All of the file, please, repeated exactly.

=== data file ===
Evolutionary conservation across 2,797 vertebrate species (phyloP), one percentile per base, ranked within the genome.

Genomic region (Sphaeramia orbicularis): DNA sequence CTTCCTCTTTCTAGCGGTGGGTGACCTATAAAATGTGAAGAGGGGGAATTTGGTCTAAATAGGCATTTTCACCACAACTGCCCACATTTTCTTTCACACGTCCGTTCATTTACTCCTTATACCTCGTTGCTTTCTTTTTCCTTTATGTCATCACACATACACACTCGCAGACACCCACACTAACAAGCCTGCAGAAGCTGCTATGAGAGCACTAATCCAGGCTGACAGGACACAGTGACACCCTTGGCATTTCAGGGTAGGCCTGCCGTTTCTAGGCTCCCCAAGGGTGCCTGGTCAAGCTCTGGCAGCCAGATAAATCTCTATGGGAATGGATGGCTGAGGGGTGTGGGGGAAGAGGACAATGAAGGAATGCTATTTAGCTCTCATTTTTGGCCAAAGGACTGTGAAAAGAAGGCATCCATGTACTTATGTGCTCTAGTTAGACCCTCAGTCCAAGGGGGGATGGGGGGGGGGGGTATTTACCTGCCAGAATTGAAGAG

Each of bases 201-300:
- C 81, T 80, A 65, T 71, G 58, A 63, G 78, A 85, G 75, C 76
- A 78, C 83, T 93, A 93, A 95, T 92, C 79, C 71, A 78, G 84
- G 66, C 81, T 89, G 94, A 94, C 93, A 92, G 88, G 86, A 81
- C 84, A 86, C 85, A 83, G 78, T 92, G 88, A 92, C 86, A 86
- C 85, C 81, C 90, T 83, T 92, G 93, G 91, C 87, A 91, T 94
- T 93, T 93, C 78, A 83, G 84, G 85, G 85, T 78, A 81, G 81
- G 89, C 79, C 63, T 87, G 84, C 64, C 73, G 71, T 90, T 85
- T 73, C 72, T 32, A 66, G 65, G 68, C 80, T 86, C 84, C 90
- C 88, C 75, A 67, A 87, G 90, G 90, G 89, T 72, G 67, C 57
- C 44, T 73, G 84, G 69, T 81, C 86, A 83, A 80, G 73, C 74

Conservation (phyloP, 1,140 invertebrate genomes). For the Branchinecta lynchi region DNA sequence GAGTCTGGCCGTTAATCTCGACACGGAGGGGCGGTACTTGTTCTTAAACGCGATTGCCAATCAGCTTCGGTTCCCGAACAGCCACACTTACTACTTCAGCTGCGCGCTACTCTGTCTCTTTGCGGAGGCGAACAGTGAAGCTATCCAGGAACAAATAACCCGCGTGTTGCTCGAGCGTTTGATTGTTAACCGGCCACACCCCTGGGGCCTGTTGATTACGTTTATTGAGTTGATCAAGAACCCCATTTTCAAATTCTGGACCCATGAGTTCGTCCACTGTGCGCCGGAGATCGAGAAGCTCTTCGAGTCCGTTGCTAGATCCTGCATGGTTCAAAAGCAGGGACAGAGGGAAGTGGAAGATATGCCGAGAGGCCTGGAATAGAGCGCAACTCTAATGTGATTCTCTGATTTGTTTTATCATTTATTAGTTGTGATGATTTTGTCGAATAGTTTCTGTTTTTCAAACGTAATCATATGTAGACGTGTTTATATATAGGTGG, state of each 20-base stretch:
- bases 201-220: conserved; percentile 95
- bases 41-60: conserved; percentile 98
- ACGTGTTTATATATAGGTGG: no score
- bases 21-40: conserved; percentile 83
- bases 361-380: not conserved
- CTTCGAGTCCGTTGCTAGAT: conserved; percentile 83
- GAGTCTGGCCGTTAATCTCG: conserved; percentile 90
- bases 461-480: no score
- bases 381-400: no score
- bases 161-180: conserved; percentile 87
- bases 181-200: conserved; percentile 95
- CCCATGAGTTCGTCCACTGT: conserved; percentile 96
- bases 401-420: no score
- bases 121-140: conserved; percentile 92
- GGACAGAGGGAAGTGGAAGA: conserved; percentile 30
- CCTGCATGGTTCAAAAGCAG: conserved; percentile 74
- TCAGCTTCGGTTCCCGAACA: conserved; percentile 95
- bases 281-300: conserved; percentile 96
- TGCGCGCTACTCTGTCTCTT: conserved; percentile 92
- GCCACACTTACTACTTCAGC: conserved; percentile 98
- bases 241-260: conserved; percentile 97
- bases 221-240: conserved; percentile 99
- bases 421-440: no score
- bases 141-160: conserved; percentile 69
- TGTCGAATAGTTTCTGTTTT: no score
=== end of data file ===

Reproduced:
Evolutionary conservation across 2,797 vertebrate species (phyloP), one percentile per base, ranked within the genome.

Genomic region (Sphaeramia orbicularis): DNA sequence CTTCCTCTTTCTAGCGGTGGGTGACCTATAAAATGTGAAGAGGGGGAATTTGGTCTAAATAGGCATTTTCACCACAACTGCCCACATTTTCTTTCACACGTCCGTTCATTTACTCCTTATACCTCGTTGCTTTCTTTTTCCTTTATGTCATCACACATACACACTCGCAGACACCCACACTAACAAGCCTGCAGAAGCTGCTATGAGAGCACTAATCCAGGCTGACAGGACACAGTGACACCCTTGGCATTTCAGGGTAGGCCTGCCGTTTCTAGGCTCCCCAAGGGTGCCTGGTCAAGCTCTGGCAGCCAGATAAATCTCTATGGGAATGGATGGCTGAGGGGTGTGGGGGAAGAGGACAATGAAGGAATGCTATTTAGCTCTCATTTTTGGCCAAAGGACTGTGAAAAGAAGGCATCCATGTACTTATGTGCTCTAGTTAGACCCTCAGTCCAAGGGGGGATGGGGGGGGGGGGTATTTACCTGCCAGAATTGAAGAG

Each of bases 201-300:
- C 81, T 80, A 65, T 71, G 58, A 63, G 78, A 85, G 75, C 76
- A 78, C 83, T 93, A 93, A 95, T 92, C 79, C 71, A 78, G 84
- G 66, C 81, T 89, G 94, A 94, C 93, A 92, G 88, G 86, A 81
- C 84, A 86, C 85, A 83, G 78, T 92, G 88, A 92, C 86, A 86
- C 85, C 81, C 90, T 83, T 92, G 93, G 91, C 87, A 91, T 94
- T 93, T 93, C 78, A 83, G 84, G 85, G 85, T 78, A 81, G 81
- G 89, C 79, C 63, T 87, G 84, C 64, C 73, G 71, T 90, T 85
- T 73, C 72, T 32, A 66, G 65, G 68, C 80, T 86, C 84, C 90
- C 88, C 75, A 67, A 87, G 90, G 90, G 89, T 72, G 67, C 57
- C 44, T 73, G 84, G 69, T 81, C 86, A 83, A 80, G 73, C 74

Conservation (phyloP, 1,140 invertebrate genomes). For the Branchinecta lynchi region DNA sequence GAGTCTGGCCGTTAATCTCGACACGGAGGGGCGGTACTTGTTCTTAAACGCGATTGCCAATCAGCTTCGGTTCCCGAACAGCCACACTTACTACTTCAGCTGCGCGCTACTCTGTCTCTTTGCGGAGGCGAACAGTGAAGCTATCCAGGAACAAATAACCCGCGTGTTGCTCGAGCGTTTGATTGTTAACCGGCCACACCCCTGGGGCCTGTTGATTACGTTTATTGAGTTGATCAAGAACCCCATTTTCAAATTCTGGACCCATGAGTTCGTCCACTGTGCGCCGGAGATCGAGAAGCTCTTCGAGTCCGTTGCTAGATCCTGCATGGTTCAAAAGCAGGGACAGAGGGAAGTGGAAGATATGCCGAGAGGCCTGGAATAGAGCGCAACTCTAATGTGATTCTCTGATTTGTTTTATCATTTATTAGTTGTGATGATTTTGTCGAATAGTTTCTGTTTTTCAAACGTAATCATATGTAGACGTGTTTATATATAGGTGG, state of each 20-base stretch:
- bases 201-220: conserved; percentile 95
- bases 41-60: conserved; percentile 98
- ACGTGTTTATATATAGGTGG: no score
- bases 21-40: conserved; percentile 83
- bases 361-380: not conserved
- CTTCGAGTCCGTTGCTAGAT: conserved; percentile 83
- GAGTCTGGCCGTTAATCTCG: conserved; percentile 90
- bases 461-480: no score
- bases 381-400: no score
- bases 161-180: conserved; percentile 87
- bases 181-200: conserved; percentile 95
- CCCATGAGTTCGTCCACTGT: conserved; percentile 96
- bases 401-420: no score
- bases 121-140: conserved; percentile 92
- GGACAGAGGGAAGTGGAAGA: conserved; percentile 30
- CCTGCATGGTTCAAAAGCAG: conserved; percentile 74
- TCAGCTTCGGTTCCCGAACA: conserved; percentile 95
- bases 281-300: conserved; percentile 96
- TGCGCGCTACTCTGTCTCTT: conserved; percentile 92
- GCCACACTTACTACTTCAGC: conserved; percentile 98
- bases 241-260: conserved; percentile 97
- bases 221-240: conserved; percentile 99
- bases 421-440: no score
- bases 141-160: conserved; percentile 69
- TGTCGAATAGTTTCTGTTTT: no score